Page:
CEOs  clarity  Ikea  vision  mistakes  Communicating_&_Connecting  creativity  crisis  cyberphysical  transformational  city-centres  Alibaba  leasing  e-commerce  home-assembly  home-delivery  coopetition  radical_ideas  Torbjörn_Lööf 
february 2019 by jerryking
IKEA Jumps Into ‘Gig Economy’ With Deal for TaskRabbit
Sept. 28, 2017 | WSJ | By Saabira Chaudhuri and Eliot Brown.

IKEA agreed to acquire Silicon Valley startup TaskRabbit—the online marketplace that connects people with freelancers willing to run errands and do odd jobs—combining the pioneer of the flat pack with a trailblazer of the so-called gig economy.
....Documents related to a financing round from 2015 suggest TaskRabbit then had a valuation of about $50 million....the deal represents a bigger strategic tack at the furniture company. It also underscores a broader shift at many large companies grappling with big changes brought on by digitization. Many established corporations are increasingly turning to Silicon Valley to help their business grow, or slow their declines—sometimes spending heavily on small venture capital-backed startups that have strong traction with young consumers.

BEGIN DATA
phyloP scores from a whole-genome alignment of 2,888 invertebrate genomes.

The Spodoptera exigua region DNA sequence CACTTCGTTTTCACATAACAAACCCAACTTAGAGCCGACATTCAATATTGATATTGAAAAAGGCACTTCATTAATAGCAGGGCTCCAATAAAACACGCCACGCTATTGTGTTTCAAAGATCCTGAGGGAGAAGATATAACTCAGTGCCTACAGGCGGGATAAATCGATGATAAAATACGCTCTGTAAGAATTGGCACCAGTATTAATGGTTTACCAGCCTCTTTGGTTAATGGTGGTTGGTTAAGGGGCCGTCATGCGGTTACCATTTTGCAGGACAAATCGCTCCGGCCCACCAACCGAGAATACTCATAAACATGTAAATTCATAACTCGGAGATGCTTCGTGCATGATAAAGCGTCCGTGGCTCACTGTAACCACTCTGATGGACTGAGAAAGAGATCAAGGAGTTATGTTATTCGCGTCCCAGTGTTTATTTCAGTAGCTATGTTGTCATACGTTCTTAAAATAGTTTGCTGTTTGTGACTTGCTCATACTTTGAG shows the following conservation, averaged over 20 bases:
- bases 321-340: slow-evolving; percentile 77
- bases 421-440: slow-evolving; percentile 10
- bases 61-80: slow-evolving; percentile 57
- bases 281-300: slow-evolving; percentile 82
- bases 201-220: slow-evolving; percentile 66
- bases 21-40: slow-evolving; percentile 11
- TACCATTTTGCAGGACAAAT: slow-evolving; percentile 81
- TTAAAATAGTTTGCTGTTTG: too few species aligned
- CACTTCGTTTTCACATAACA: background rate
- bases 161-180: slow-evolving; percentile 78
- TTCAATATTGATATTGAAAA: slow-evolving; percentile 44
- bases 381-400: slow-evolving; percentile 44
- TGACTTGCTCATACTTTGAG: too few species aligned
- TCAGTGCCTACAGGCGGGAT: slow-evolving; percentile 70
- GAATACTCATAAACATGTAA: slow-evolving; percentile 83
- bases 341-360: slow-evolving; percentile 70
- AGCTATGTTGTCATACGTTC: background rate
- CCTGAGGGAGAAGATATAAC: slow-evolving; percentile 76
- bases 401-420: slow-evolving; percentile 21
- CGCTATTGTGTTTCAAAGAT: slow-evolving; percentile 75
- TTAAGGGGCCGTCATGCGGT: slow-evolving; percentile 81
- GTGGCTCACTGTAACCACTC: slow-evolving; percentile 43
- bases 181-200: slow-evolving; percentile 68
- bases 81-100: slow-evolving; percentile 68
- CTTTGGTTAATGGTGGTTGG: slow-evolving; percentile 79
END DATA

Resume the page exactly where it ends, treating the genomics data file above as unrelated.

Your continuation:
Especially where older industries are shifting rapidly, deals have piled up. Auto makers have become prolific investors and buyers of self-driving startups. Wal-Mart Stores Inc. has become one of the more active buyers of startups as it grapples with a shift to e-commerce, including a June deal to buy men’s online clothier Bonobos.

Several large firms have launched small Silicon Valley outposts and venture capital arms of their own. Often, though, they say it makes more sense to buy these startups than build a new brand or operation themselves.